Grace, mercy, and peace to you from God our Father and the Lord Jesus Christ. Amen. You’re driving down I-70 through the-middle-of-nowhere Kansas when a large billboard comes into view. There is a picture of Jesus on one side of the billboard and on the other simply two words: JESUS SAVES. “Jesus saves.” That’s it. Nothing more, nothing less. Yet as you continue driving, questions pop into your head. Whom or what does Jesus save? The billboard doesn’t say. And, ordinarily, when you save someone or something, you save them from something or someone else—from an enemy, let’s say, or disaster or death or disease or even just embarrassment. So from what does Jesus save whomever or whatever? Again, the billboard doesn’t say. You’re only left with part of the message—part of the story.
Similar ponderings fill my head when I hear the cheer of the crowd in today’s Gospel lesson: “Hosanna! Blessed is he who comes in the name of the Lord, even the King of Israel!” (John 12:13, ESV). Hosanna is a Hebrew word that means “Save us, please!” or “Save us now!” (aN: h[;yvi/h). This word pops up in Psalm 118, the last of the Hallel Psalms that Jewish pilgrims sang on festival days. And so, as the crowds cut their palm branches are hailed Jesus as king, no doubt they sang verse 25: “Save us, we pray, O LORD! O LORD, we pray, give us success!” (Ps. 118:25).
The shout of hosanna by the crowd on Psalm Sunday was more than a joyous “hurray.” It was a prayer. Hosanna! Save us, Lord! Save us, Jesus! For you are the King of Israel!
But from what did the Jewish crowd want saving? From poverty? Perhaps. From the hypocrisy of the Jewish priests and other religious leaders? Almost certainly. From the Roman soldiers occupying their homeland, the holy land of Israel? Without a doubt, yes! The crowds heard that Jesus had raised the man Lazarus from the dead. And if Jesus could do that, what else could he do? Better phrased: what could he not do? Nothing was impossible for their Messiah! Now the time was at hand to drive the oppressor from the land and restore David’s throne. Now was the time for salvation—at least in the small-minded, political way that the people envisioned it. Hosanna! Save us, Lord! Jesus, save us.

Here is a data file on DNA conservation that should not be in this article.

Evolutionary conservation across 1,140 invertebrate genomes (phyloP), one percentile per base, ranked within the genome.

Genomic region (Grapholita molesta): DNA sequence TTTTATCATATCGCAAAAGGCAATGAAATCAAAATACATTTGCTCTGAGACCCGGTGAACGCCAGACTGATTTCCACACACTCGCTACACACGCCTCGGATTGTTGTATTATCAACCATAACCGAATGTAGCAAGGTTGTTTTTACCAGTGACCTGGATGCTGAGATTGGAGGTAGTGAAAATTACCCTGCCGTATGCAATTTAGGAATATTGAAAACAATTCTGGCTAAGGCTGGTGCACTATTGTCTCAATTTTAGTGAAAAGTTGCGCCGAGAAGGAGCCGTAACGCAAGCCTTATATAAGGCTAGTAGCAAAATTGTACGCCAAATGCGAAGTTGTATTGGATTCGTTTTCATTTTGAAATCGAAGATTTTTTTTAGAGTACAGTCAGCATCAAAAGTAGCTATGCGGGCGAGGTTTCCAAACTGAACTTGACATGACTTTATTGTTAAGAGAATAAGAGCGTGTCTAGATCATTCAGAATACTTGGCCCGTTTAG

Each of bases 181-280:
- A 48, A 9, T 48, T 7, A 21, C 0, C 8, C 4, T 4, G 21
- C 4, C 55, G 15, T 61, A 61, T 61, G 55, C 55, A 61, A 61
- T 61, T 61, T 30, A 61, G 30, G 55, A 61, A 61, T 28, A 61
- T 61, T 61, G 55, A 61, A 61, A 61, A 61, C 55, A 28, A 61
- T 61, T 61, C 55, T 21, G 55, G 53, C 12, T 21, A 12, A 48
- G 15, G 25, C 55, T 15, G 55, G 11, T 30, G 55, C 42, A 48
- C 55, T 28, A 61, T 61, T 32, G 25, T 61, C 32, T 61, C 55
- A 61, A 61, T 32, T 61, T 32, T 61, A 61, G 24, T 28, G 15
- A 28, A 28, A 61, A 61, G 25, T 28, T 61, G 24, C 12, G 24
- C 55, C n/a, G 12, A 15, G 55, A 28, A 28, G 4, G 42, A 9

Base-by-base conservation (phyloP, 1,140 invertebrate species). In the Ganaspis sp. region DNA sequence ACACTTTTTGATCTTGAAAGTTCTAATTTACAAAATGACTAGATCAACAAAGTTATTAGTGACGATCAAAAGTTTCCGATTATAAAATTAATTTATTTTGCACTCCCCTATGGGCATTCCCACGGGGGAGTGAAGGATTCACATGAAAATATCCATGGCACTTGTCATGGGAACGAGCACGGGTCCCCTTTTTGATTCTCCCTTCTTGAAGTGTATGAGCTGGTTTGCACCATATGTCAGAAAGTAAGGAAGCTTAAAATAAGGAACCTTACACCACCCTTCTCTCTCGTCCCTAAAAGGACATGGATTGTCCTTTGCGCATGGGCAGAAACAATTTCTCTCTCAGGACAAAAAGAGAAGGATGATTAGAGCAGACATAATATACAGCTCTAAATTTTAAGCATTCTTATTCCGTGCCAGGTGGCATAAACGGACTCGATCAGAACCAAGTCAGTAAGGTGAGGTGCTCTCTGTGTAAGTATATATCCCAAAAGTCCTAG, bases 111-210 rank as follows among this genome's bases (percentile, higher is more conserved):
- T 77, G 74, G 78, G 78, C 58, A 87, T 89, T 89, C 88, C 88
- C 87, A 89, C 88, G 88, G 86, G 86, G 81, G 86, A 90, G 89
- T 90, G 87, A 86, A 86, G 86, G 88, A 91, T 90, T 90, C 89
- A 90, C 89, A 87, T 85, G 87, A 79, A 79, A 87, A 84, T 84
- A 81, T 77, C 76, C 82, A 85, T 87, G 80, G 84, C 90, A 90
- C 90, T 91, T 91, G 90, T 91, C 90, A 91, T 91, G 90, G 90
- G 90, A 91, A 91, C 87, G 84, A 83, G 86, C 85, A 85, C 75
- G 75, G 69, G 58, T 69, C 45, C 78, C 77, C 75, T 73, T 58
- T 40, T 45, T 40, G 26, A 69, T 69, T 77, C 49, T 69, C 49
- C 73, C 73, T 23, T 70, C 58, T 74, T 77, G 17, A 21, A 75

From what do you want to be saved, dear Christian friends? No doubt, you have a list in your own head. Perhaps you want to be saved from debt or a dead-end job. You want to be saved from bad news the next time you go to visit your doctor. You want to be saved from the heartache and heartbreak of a bad marriage or an estranged child. Perchance you want to be saved from the liberal lawlessness that has taken hold of our country. Maybe you need to be saved from all those things—or something else entirely different. Regardless of your sorry state, you see that billboard, you see the Messiah coming on a donkey. So you wave your palm branch and cry out, “Hosanna! Save us, Lord! Jesus, save us.”
And Jesus does save. That’s what his name means: Jesus, jIhsou`~, Jesús, Yeshua, Joshua… No matter how you slice it or dice it, Jesus’ name means “salvation.” As the angel told Joseph after Mary conceived the Christ child, “She will bear a son, and you shall call his name Jesus, for he will save his people from their sins” (Matt. 1:21). He will save his people from their sins. JESUS SAVES. His name says who he is and what he does. JESUS SAVES. He saves us from our sins.
Jesus came to save us from our sins. He didn’t come to snap his fingers and make all of our problems go away. In the Upper Room, Jesus would tell his disciples, “In this world you will have trouble. But take heart! I have overcome the world” (John 16:33b, NIV). In this world, trouble is sure to come. “Therefore do not worry about tomorrow, for tomorrow will worry about itself. Each day has enough trouble of its own” (Matt 6:34). Today has enough trouble of its own. That’s what Jesus tells us. He doesn’t stand before us with permed hair and a pearly white perma-smile promising that we can have our best life now if we just believe hard enough, pray hard enough, or obey well enough. The world is full of trouble!
Yet the ultimate source of all of our troubles is sin. We suffer because of sin. We hurt because of sin. We hurt others because of sin. And we die because of sin. Because of sin, we’re in a world of hurt!
But I have Good News for you: Jesus came to save his people from their sins. Jesus came to save us from our sins! Jesus came to take our guilt and shame and pain to the cross. He poured out his blood for your forgiveness. And after they took his body down from the cross, all that pain and guilt—all that sin!—remained there nailed to the cross. And it stays there still. Jesus came to rescue you, to take away your sin—to save you from your sins. JESUS SAVES. That’s who he is, that’s what he does.
And because Jesus saves, and because Holy Week does not end at the cross but at the empty tomb, we can look forward to the Day when Christ will come again to rescue us from death itself. For on that Day, he will call us forth from the dust and raise our bodies from the dead. He will usher in a new age with a new heaven and a new earth in which there will be no more pain, no more sickness, no more death… and no more sin. That’s when all our troubles will come to an end.
Jesus saved us from our sins when he died and rose again. And he will save us when he comes again. JESUS SAVES. And so we pray and cry, “Hosanna! Blessed is he who comes in the name of the Lord, even the King of Israel!” In the name of the Father and of the Son and of T the Holy Spirit. Amen.